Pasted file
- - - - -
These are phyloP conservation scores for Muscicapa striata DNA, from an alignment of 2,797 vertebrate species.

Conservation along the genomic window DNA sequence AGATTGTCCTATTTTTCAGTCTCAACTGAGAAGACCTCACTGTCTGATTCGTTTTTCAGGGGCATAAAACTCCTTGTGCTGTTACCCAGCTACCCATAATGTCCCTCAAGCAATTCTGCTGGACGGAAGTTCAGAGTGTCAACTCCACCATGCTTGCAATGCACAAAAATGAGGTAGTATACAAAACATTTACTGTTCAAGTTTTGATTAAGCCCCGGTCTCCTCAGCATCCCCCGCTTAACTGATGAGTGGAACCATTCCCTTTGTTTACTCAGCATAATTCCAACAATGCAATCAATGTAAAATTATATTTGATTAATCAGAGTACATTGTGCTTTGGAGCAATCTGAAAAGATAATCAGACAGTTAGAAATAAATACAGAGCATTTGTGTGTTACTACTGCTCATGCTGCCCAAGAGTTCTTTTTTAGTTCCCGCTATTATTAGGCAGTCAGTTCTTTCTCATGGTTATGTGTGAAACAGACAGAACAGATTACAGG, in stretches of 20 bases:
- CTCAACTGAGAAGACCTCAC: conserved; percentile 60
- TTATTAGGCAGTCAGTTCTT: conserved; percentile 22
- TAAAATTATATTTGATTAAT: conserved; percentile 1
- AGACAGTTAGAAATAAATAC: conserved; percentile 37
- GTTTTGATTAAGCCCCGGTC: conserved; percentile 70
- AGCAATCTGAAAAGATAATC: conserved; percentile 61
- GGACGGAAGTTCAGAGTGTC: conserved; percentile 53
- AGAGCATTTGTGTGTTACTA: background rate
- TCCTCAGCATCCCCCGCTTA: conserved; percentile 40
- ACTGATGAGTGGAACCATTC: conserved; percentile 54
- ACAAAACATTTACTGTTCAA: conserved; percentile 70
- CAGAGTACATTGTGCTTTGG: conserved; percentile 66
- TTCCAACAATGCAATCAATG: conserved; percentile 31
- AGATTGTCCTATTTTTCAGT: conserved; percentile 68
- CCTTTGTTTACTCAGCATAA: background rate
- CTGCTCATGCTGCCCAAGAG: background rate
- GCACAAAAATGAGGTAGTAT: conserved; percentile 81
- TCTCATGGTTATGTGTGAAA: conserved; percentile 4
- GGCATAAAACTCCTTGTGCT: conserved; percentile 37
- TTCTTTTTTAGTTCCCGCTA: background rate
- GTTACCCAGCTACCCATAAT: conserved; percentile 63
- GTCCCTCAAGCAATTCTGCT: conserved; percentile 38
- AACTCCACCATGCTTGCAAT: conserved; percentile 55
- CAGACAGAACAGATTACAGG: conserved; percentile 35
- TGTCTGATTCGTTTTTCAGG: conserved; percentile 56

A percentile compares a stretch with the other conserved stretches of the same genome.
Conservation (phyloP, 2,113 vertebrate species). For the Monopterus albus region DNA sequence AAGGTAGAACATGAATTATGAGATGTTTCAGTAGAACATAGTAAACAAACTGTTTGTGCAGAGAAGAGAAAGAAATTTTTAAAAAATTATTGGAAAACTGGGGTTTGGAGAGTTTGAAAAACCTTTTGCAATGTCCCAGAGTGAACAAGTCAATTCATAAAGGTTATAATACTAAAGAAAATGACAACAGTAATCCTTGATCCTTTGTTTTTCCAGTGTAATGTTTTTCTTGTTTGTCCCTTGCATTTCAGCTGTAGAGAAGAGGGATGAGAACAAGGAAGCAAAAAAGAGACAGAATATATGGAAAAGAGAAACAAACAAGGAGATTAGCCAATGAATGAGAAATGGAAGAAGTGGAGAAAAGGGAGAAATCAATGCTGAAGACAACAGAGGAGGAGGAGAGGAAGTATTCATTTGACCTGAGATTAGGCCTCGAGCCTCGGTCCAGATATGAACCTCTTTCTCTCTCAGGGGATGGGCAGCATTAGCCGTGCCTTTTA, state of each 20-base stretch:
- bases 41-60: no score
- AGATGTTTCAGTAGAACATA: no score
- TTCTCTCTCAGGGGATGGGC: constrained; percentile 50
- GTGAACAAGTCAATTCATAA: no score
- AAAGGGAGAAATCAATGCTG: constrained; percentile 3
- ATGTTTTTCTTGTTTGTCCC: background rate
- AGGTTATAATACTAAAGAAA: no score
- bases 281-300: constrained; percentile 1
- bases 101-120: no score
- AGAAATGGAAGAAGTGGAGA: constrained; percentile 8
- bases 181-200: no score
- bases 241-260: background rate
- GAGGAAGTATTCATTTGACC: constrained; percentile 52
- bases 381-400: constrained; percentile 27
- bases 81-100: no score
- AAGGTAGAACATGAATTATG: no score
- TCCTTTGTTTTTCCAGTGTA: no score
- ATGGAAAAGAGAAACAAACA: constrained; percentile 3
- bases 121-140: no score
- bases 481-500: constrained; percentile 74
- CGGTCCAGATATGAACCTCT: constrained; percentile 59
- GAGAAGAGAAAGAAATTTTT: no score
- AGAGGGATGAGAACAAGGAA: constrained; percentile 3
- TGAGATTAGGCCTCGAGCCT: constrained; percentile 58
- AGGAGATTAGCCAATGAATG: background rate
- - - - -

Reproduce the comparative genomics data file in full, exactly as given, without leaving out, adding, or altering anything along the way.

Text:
These are phyloP conservation scores for Muscicapa striata DNA, from an alignment of 2,797 vertebrate species.

Conservation along the genomic window DNA sequence AGATTGTCCTATTTTTCAGTCTCAACTGAGAAGACCTCACTGTCTGATTCGTTTTTCAGGGGCATAAAACTCCTTGTGCTGTTACCCAGCTACCCATAATGTCCCTCAAGCAATTCTGCTGGACGGAAGTTCAGAGTGTCAACTCCACCATGCTTGCAATGCACAAAAATGAGGTAGTATACAAAACATTTACTGTTCAAGTTTTGATTAAGCCCCGGTCTCCTCAGCATCCCCCGCTTAACTGATGAGTGGAACCATTCCCTTTGTTTACTCAGCATAATTCCAACAATGCAATCAATGTAAAATTATATTTGATTAATCAGAGTACATTGTGCTTTGGAGCAATCTGAAAAGATAATCAGACAGTTAGAAATAAATACAGAGCATTTGTGTGTTACTACTGCTCATGCTGCCCAAGAGTTCTTTTTTAGTTCCCGCTATTATTAGGCAGTCAGTTCTTTCTCATGGTTATGTGTGAAACAGACAGAACAGATTACAGG, in stretches of 20 bases:
- CTCAACTGAGAAGACCTCAC: conserved; percentile 60
- TTATTAGGCAGTCAGTTCTT: conserved; percentile 22
- TAAAATTATATTTGATTAAT: conserved; percentile 1
- AGACAGTTAGAAATAAATAC: conserved; percentile 37
- GTTTTGATTAAGCCCCGGTC: conserved; percentile 70
- AGCAATCTGAAAAGATAATC: conserved; percentile 61
- GGACGGAAGTTCAGAGTGTC: conserved; percentile 53
- AGAGCATTTGTGTGTTACTA: background rate
- TCCTCAGCATCCCCCGCTTA: conserved; percentile 40
- ACTGATGAGTGGAACCATTC: conserved; percentile 54
- ACAAAACATTTACTGTTCAA: conserved; percentile 70
- CAGAGTACATTGTGCTTTGG: conserved; percentile 66
- TTCCAACAATGCAATCAATG: conserved; percentile 31
- AGATTGTCCTATTTTTCAGT: conserved; percentile 68
- CCTTTGTTTACTCAGCATAA: background rate
- CTGCTCATGCTGCCCAAGAG: background rate
- GCACAAAAATGAGGTAGTAT: conserved; percentile 81
- TCTCATGGTTATGTGTGAAA: conserved; percentile 4
- GGCATAAAACTCCTTGTGCT: conserved; percentile 37
- TTCTTTTTTAGTTCCCGCTA: background rate
- GTTACCCAGCTACCCATAAT: conserved; percentile 63
- GTCCCTCAAGCAATTCTGCT: conserved; percentile 38
- AACTCCACCATGCTTGCAAT: conserved; percentile 55
- CAGACAGAACAGATTACAGG: conserved; percentile 35
- TGTCTGATTCGTTTTTCAGG: conserved; percentile 56

A percentile compares a stretch with the other conserved stretches of the same genome.
Conservation (phyloP, 2,113 vertebrate species). For the Monopterus albus region DNA sequence AAGGTAGAACATGAATTATGAGATGTTTCAGTAGAACATAGTAAACAAACTGTTTGTGCAGAGAAGAGAAAGAAATTTTTAAAAAATTATTGGAAAACTGGGGTTTGGAGAGTTTGAAAAACCTTTTGCAATGTCCCAGAGTGAACAAGTCAATTCATAAAGGTTATAATACTAAAGAAAATGACAACAGTAATCCTTGATCCTTTGTTTTTCCAGTGTAATGTTTTTCTTGTTTGTCCCTTGCATTTCAGCTGTAGAGAAGAGGGATGAGAACAAGGAAGCAAAAAAGAGACAGAATATATGGAAAAGAGAAACAAACAAGGAGATTAGCCAATGAATGAGAAATGGAAGAAGTGGAGAAAAGGGAGAAATCAATGCTGAAGACAACAGAGGAGGAGGAGAGGAAGTATTCATTTGACCTGAGATTAGGCCTCGAGCCTCGGTCCAGATATGAACCTCTTTCTCTCTCAGGGGATGGGCAGCATTAGCCGTGCCTTTTA, state of each 20-base stretch:
- bases 41-60: no score
- AGATGTTTCAGTAGAACATA: no score
- TTCTCTCTCAGGGGATGGGC: constrained; percentile 50
- GTGAACAAGTCAATTCATAA: no score
- AAAGGGAGAAATCAATGCTG: constrained; percentile 3
- ATGTTTTTCTTGTTTGTCCC: background rate
- AGGTTATAATACTAAAGAAA: no score
- bases 281-300: constrained; percentile 1
- bases 101-120: no score
- AGAAATGGAAGAAGTGGAGA: constrained; percentile 8
- bases 181-200: no score
- bases 241-260: background rate
- GAGGAAGTATTCATTTGACC: constrained; percentile 52
- bases 381-400: constrained; percentile 27
- bases 81-100: no score
- AAGGTAGAACATGAATTATG: no score
- TCCTTTGTTTTTCCAGTGTA: no score
- ATGGAAAAGAGAAACAAACA: constrained; percentile 3
- bases 121-140: no score
- bases 481-500: constrained; percentile 74
- CGGTCCAGATATGAACCTCT: constrained; percentile 59
- GAGAAGAGAAAGAAATTTTT: no score
- AGAGGGATGAGAACAAGGAA: constrained; percentile 3
- TGAGATTAGGCCTCGAGCCT: constrained; percentile 58
- AGGAGATTAGCCAATGAATG: background rate